Joko Widodo

In this presidential palace handout phot...In this presidential palace handout photograph taken on January 12, 2015 and released on July 3, 2015, Indonesian President Joko Widodo inspects a locally made firearm during a visit at the state-owned defence industry Pt. Pindad plant in Bandung, western Java island. The deadly crash of a 51-year-old Indonesian air force transport plane this week has turned the spotlight on the country's ageing military equipment and given new momentum to the president's plans to increase defence spending.  AFP PHOTO / RUSMAN / PRESIDENTIAL PALACE --- RESTRICTED TO EDITORIAL USE --- MANDATORY CREDIT "AFP PHOTO / RUSMAN / PRESIDENTIAL PALACE" --- NO MARKETING - NO ADVESTISING CAMPAIGNS --DISTRIBUTED AS SERVICE TO CLIENTSRUSMAN/AFP/Getty Images

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Indonesian President Joko Widodo inspects a locally made firearm during a visit at the state-owned defence industry Pt. Pindad plant in Bandung, western Java island. 

Indonesian celebrate the inauguration of Indonesian President Joko Widodo in Solo, Central Java, Indonesia, 20 October 2014. Indonesia's newly inaugurated President Joko Widodo urged Indonesians to unite and work together. Widodo said his government aimed to make Indonesia 'politically and economically independent' but acknowledged tough tasks ahead.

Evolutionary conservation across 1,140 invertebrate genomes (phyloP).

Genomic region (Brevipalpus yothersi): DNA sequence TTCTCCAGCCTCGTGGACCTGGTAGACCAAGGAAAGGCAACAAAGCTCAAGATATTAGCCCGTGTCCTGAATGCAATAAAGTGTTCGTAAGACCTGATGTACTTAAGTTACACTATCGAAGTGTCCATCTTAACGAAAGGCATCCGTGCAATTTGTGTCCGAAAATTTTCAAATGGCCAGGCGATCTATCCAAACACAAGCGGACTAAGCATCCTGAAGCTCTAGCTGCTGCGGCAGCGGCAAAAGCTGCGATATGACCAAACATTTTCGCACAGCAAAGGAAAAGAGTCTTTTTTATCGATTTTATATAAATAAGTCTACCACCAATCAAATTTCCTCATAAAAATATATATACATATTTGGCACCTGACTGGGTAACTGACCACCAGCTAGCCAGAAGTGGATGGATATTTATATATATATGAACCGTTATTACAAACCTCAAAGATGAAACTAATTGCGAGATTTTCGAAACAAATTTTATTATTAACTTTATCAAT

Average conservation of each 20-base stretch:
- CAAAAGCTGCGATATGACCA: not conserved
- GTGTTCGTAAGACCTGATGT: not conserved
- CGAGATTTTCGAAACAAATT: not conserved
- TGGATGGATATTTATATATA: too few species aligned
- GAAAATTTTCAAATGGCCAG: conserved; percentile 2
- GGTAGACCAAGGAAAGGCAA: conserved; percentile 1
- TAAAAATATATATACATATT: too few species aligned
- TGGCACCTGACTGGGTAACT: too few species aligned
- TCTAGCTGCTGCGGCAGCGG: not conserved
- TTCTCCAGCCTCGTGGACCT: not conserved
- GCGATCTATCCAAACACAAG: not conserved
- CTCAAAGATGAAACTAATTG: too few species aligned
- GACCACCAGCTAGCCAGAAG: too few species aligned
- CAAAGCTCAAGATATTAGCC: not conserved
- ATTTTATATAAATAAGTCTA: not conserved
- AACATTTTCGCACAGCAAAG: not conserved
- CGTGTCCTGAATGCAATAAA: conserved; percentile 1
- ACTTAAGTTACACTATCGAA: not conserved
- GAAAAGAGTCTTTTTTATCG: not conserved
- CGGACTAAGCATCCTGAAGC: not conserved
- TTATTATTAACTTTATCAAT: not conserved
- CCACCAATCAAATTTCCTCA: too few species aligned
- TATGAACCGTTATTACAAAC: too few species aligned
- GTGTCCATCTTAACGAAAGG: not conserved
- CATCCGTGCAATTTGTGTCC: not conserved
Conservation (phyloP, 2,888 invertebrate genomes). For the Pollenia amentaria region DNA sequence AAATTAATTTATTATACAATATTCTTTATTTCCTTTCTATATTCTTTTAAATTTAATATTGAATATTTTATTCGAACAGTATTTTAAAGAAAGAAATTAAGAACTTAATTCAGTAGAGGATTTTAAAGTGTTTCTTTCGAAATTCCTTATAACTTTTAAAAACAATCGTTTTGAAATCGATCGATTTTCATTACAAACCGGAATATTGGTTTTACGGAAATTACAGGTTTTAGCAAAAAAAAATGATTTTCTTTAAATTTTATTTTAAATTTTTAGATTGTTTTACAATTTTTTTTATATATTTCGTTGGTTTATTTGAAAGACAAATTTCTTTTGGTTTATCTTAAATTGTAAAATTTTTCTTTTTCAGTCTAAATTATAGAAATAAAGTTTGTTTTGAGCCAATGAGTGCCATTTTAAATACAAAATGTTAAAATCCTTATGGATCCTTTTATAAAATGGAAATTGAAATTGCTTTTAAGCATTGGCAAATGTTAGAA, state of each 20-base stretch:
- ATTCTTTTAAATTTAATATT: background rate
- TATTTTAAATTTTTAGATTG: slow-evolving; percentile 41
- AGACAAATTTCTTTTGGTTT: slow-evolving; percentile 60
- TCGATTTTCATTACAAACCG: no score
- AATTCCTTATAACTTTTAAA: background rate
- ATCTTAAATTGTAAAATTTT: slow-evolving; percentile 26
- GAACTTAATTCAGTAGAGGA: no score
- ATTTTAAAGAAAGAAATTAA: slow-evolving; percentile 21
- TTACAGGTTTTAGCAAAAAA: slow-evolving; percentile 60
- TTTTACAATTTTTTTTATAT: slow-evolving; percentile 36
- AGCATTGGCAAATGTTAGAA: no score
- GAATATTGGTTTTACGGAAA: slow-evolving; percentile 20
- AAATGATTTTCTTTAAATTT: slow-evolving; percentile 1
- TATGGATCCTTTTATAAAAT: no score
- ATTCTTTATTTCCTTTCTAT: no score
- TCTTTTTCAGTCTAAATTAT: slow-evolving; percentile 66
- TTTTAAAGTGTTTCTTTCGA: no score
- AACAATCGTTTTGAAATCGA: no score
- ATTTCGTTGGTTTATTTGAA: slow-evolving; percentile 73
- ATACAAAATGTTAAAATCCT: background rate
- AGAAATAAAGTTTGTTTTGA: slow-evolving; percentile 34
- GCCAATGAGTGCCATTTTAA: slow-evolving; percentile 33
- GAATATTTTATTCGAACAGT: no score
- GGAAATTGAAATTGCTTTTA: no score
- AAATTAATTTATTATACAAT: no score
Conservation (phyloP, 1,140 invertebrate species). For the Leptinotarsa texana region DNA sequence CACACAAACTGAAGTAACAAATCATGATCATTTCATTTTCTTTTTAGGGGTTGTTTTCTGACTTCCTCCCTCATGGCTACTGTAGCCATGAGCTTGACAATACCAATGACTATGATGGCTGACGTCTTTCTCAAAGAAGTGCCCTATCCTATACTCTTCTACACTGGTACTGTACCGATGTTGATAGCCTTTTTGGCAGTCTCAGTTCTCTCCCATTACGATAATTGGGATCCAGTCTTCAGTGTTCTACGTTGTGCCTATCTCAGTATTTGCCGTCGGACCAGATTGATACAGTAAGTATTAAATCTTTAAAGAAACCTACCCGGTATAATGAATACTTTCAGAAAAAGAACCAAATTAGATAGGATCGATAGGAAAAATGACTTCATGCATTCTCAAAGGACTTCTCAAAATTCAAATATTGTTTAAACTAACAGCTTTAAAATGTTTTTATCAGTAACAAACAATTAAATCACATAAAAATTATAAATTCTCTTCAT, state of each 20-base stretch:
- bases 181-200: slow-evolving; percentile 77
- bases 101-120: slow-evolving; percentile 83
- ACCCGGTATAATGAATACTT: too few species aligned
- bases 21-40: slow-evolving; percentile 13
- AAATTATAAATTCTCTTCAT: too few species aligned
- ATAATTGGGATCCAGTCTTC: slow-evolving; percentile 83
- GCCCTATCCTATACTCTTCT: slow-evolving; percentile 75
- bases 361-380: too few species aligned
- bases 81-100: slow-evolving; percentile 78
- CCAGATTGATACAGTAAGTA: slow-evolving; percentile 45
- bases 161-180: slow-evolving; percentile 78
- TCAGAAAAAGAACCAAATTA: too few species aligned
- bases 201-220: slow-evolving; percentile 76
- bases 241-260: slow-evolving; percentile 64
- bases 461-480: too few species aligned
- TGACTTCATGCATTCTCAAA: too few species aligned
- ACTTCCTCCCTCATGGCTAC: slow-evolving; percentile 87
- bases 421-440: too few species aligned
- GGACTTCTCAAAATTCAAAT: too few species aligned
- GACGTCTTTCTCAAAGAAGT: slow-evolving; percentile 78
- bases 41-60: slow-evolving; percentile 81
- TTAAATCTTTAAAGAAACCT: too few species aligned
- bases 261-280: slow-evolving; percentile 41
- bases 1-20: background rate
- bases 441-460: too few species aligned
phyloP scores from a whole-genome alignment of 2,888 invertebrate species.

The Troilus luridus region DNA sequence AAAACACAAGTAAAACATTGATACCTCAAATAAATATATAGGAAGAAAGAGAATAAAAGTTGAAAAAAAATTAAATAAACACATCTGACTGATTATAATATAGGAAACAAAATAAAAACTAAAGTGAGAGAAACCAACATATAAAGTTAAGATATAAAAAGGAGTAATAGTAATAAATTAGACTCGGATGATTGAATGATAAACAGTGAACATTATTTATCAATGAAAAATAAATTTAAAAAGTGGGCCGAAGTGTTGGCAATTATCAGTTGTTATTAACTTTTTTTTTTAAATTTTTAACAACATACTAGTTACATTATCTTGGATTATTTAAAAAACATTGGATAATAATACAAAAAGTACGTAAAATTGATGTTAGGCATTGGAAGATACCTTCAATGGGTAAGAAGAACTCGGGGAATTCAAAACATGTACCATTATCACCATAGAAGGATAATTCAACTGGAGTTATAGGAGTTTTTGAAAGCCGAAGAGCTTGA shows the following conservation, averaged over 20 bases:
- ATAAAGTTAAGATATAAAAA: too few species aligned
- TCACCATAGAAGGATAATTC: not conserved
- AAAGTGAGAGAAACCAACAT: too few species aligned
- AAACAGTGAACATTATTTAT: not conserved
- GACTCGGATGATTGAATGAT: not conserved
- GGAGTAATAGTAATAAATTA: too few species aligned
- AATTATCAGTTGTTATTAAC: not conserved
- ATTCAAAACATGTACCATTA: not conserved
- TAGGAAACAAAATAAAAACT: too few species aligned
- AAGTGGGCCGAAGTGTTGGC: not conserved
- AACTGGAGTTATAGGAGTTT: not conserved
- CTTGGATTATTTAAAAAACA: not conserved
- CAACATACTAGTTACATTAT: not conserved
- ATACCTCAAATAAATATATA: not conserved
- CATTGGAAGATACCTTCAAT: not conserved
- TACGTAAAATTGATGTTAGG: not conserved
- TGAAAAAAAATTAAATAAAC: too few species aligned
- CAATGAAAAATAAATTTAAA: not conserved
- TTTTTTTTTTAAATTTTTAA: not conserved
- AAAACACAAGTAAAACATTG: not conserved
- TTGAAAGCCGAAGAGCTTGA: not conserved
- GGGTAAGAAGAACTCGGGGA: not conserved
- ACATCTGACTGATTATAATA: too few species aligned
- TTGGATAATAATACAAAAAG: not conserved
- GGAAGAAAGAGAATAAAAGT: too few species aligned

Mohammad Ali/EPA

Indonesians celebrate the inauguration of President Joko Widodo in Solo, Central Java, Indonesia on Monday.

A street monkey performs on a sidewalk in Solo, Central Java, Indonesia on Monday. Jakarta Governor Joko Widodo is continued with the plan to stop masked monkey performances, locally known as 'topeng monyet', by year 2014 to improve public order and preventing illness carried by monkeys. The city's administration planned to buy the monkeys used in street performances and keeping them in a zoo.

Mohammad Ali/EPA

A street monkey performs on a pavement in Solo, Central Java, Indonesia, on Monday. The governor of the capital Jakarta, Joko Widodo, has introduced a plan to stop masked monkey performances, locally known as topeng monyet, by next year in order to improve public order and prevent the spread of diseases carried by the animals. The city’s administration intends to buy the monkeys and put them in a zoo.